In Southern California, the end of August and beginning of September are often the hottest days of the year. Today the temp got up to 101 degrees f by 1:00 PM. Inside, it stayed a sultry 94. Looks like a thunderstorm is heading in and the rain is bringing the temp down a bit. As I write this, the sun should be setting in another couple hours, so there’s a chance things will cool off tonight enough for me to sleep.
Today my exercise consisted of running around with a water bottle spraying the poor parrots. The finches and canaries didn’t seem to mind, but my African gray Bobo was a little gray puddle on a shelf in her cage.
The cockatiels love being sprayed. They entertain me while I bring them some comfort. They like to lean way forward on the perches, heads down, and wings spread, so the water sprays them everywhere. When my hand gives up, they preen and shake and just seem more happy than any other birds that I get wet.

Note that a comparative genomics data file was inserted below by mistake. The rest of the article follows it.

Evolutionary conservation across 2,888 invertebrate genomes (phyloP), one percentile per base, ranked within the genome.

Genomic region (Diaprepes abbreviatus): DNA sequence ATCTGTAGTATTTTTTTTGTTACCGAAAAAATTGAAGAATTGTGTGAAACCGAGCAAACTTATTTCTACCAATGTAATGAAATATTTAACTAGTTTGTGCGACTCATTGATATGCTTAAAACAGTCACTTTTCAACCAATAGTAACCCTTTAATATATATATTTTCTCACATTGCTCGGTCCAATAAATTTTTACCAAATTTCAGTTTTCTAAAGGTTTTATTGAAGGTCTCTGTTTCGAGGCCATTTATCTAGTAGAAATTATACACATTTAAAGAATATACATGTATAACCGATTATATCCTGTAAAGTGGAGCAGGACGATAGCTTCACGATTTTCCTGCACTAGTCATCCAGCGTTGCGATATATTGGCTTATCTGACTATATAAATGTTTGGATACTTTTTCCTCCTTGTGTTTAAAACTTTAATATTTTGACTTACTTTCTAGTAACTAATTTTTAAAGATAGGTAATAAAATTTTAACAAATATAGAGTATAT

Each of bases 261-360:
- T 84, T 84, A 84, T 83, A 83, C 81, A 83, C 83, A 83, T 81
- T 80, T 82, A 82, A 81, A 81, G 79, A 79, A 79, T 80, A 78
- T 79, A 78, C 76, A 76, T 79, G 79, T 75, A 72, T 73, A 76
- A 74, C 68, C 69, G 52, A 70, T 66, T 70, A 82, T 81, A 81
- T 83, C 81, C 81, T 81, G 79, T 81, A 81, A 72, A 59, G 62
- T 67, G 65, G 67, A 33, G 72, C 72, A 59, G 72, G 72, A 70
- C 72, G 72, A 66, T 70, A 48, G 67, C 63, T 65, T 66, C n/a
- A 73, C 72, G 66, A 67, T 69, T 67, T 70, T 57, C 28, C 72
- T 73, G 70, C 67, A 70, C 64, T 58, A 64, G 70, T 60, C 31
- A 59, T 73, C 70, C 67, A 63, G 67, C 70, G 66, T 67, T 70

I worry most about my outside birds. The doves seem to be fine and do not like to be sprayed at all. The lovebirds, budgies, and cockatiels all have splash water dishes so they can get wet as needed. The button quail don’t like to bath in water. They have a dish of sand to take dust baths and I just love to watch them doing it.
A few years ago, we set up extra hoses and stand misters to keep the aviary birds cooler. I wish they still worked. But the drawbacks were that the brass nozzles corrode and have to be replaced every year, and that the seed on the ground of the aviary starts to stink and get moldy.
Oh, sure, we could have removed the brass nozzles at the end of the year and stored them in an oil or something to prevent corrosion. And I could shovel out the dampened area of the aviary more often. And I could find free parrots on the internet. Oh, wait.
No, my excuse is that California is in the middle of a drought right now, and pouring extra water out daily sounds like a bad idea. A costly idea. The San Diego Zoo Safari Park can get away with it, but not a simple homeowner. Not saying there’s anything bad with the Park doing that. Their birds and animals a lot more expensive and often rare than my flock. I am just keeping my fingers crossed that we all survive the rest of summer.
Thanks for reading, I’ll be back on Thursday.